Trading: currently 339 jobs.The latest job was posted on 21 Mar 18.
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The Role of the Trader
A trader tracks a target market, then makes buy and sell decisions about products. Trades are no longer made across a marketplace floor, with shouted instructions and accompanying hand signals. Today most transactions are carried out electronically at the touch of a button.
Types of Trader
A trader will specialise on a particular type of product, typically basing their career around this one specialism, for example equities, commodities, or foreign currencies (forex).
Within each product specialism, there are a number of different trader roles:
- Flow traders perform an intermediary role, buying and selling financial products for their bank's clients.
- Proprietary traders, also known as 'props' are an elite group of traders with the authority to trade with the bank's own funds.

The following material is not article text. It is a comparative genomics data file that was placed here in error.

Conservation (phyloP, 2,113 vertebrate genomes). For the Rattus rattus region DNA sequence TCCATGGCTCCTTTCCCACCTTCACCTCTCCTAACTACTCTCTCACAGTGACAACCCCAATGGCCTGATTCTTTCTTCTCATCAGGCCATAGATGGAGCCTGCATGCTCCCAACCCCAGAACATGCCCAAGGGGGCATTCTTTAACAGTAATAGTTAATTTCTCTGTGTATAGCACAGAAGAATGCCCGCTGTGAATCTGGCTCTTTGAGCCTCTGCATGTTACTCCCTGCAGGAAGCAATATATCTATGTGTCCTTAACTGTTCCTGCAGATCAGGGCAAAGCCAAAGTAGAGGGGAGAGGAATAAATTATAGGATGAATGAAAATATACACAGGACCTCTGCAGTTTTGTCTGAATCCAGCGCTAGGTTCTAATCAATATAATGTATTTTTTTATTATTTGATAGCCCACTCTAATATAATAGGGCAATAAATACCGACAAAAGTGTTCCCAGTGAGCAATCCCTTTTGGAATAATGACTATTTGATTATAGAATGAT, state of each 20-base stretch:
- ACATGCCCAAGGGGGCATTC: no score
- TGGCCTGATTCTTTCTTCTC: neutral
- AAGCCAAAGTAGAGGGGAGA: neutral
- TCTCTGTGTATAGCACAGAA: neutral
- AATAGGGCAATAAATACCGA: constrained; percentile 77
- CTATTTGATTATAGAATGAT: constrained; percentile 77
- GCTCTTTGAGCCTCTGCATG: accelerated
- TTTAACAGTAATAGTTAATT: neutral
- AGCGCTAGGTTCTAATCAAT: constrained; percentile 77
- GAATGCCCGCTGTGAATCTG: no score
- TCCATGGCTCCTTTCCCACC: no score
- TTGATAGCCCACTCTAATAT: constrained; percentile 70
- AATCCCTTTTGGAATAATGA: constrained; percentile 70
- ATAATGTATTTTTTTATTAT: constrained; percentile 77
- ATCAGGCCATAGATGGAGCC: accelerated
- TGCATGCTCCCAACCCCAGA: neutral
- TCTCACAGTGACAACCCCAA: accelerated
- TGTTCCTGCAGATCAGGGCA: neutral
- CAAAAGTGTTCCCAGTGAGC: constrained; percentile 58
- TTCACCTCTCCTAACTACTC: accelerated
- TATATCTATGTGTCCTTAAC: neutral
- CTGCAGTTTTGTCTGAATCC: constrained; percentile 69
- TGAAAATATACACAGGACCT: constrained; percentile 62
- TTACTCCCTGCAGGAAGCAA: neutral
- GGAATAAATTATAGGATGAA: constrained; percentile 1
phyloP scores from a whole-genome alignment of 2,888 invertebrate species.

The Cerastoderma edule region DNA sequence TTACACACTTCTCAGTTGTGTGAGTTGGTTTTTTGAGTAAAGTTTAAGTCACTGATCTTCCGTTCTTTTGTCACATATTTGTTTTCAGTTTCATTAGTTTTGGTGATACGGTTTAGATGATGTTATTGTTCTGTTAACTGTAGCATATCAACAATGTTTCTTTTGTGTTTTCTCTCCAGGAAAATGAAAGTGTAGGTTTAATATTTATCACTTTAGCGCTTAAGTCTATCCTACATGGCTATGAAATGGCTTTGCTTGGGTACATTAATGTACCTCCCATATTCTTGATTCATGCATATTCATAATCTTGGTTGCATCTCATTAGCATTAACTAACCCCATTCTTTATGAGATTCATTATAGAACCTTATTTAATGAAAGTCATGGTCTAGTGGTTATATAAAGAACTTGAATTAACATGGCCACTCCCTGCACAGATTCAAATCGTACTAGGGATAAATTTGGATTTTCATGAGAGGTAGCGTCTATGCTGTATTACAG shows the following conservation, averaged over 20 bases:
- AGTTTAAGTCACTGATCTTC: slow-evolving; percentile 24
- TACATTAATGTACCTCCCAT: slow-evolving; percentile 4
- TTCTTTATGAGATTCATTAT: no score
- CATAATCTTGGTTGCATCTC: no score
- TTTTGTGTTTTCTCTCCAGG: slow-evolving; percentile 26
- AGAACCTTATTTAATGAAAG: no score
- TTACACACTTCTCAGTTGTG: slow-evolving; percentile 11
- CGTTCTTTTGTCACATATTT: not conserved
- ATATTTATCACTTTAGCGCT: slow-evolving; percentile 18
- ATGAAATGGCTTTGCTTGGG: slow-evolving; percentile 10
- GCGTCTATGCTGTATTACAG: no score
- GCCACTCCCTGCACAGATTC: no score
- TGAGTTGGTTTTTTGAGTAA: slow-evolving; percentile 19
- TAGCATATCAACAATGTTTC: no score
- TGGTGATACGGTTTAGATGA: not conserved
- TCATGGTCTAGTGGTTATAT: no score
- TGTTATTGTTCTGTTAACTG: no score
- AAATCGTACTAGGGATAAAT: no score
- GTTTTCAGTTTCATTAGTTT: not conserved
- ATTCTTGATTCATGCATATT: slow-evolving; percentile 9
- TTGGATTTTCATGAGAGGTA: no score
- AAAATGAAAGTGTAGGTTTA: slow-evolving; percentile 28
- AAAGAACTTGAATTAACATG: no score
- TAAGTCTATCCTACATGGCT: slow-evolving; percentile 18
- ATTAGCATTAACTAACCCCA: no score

- Execution traders perform a more administrative role, simply placing the trades as instructed by fund managers and analysts.
- Sales traders perform the role of a salesperson, interacting with the client, recommending products, and then carrying out the trades as requested by the client.
Away from the Front Desk
Many of the trades that take place are automated and facilitated by electronic systems. The advent of automation has changed the role of the trader, and opened up new opportunities within the financial sector.
For example, quantitative analysts are required to develop the complex models and algorithms used in automated trading systems.
Research and analyst type roles are the usual entry route into a trading career. To take up one of those positions, candidates are expected to have graduated from university with a minimum 2.1 level degree in a mathematical discipline such as economics, or statistics.
As a trader progresses they will begin to make higher value trade decisions, and have greater interaction directly with their clients.